On November 19, 2007, Amazon announced the launch of its first consumer electronics device, the Amazon Kindle. Quickly dubbed by the media as "the iPod of reading", the device follows Apple's iPod strategy of coupling a electronic media device with the sale of digital media -- in this case, not just books but also other digital text media. It also uses Whispernet, a 3G wireless EVDO connection provided by Sprint to download books, blogs, newspapers, and other websites. While there have been multiple attempts by consumer electronics manufacturers such as Sony to develop e-book readers, none have yet resulted in broad consumer adoption. But Amazon's dual role as consumer electronics manufacturer and digital distribution channel might be just what the market needs to spur an e-book revolution. With a unit cost with books priced under $10 and blogs and magazines billed on a monthly subscription model, there are multiple revenue streams that Amazon could benefit from should the Kindle take off. Amazon is also trying to penetrate the text-book market with the Kindle.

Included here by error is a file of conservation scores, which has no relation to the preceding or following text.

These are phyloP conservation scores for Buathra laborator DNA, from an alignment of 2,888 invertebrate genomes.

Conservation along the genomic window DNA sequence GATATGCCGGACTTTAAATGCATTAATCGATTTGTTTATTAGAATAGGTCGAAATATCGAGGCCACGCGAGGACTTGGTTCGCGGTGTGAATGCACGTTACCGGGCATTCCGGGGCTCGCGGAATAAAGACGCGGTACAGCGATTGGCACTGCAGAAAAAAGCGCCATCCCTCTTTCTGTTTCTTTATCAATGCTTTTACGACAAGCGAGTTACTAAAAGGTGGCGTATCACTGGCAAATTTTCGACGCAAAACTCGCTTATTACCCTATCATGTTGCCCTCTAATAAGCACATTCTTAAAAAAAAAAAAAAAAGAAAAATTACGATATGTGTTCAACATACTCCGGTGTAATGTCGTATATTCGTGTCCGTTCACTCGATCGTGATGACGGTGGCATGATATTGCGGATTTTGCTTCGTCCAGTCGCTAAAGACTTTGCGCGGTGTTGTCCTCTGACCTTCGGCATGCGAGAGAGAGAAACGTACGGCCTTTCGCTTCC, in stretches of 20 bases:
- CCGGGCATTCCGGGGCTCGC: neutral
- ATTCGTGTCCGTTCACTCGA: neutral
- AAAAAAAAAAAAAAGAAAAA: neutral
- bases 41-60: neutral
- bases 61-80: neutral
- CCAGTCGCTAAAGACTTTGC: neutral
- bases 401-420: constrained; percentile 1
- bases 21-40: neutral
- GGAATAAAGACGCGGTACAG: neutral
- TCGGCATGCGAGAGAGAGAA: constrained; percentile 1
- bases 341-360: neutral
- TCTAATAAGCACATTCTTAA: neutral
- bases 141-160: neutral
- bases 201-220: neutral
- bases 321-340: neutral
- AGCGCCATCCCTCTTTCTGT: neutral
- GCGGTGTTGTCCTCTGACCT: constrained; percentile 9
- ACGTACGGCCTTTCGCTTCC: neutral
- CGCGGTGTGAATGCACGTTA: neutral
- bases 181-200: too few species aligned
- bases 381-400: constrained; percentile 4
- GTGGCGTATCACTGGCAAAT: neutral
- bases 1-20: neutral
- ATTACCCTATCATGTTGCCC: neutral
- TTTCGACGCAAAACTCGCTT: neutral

Since April 2010, the Kindle has faced competition from the Apple iPad. Publishers who are not happy with Amazon's e-book pricing model have entered into disputes with Amazon, embracing the iPad. Amazon may be forced to offer publishers more generous rates for their titles, thus making the Kindle less competitive with ordinary books.
Amazon Prime is an “all you can eat” shipping program where customers pay an annual fee (currently $79) to get unlimited express shipping for most products sold directly by Amazon. While few metrics have been released by the company regarding the number of customers who have joined Prime or the exact impact the program has had on increasing revenues, management has repeatedly stated that the program is having very positive effects on increasing revenues and overall loyalty to Amazon. Critics of the program often speculate that Prime is a likely driver of the increase in shipping costs incurred by Amazon in recent quarters (in addition to fuel surchages imposed by carriers due to the rising price of oil. But like many other components of Amazon's business strategy, these shipping costs could decrease over time should the adoption of Prime increase to a level where certain economies of scale can be achieved with express shipping vendors.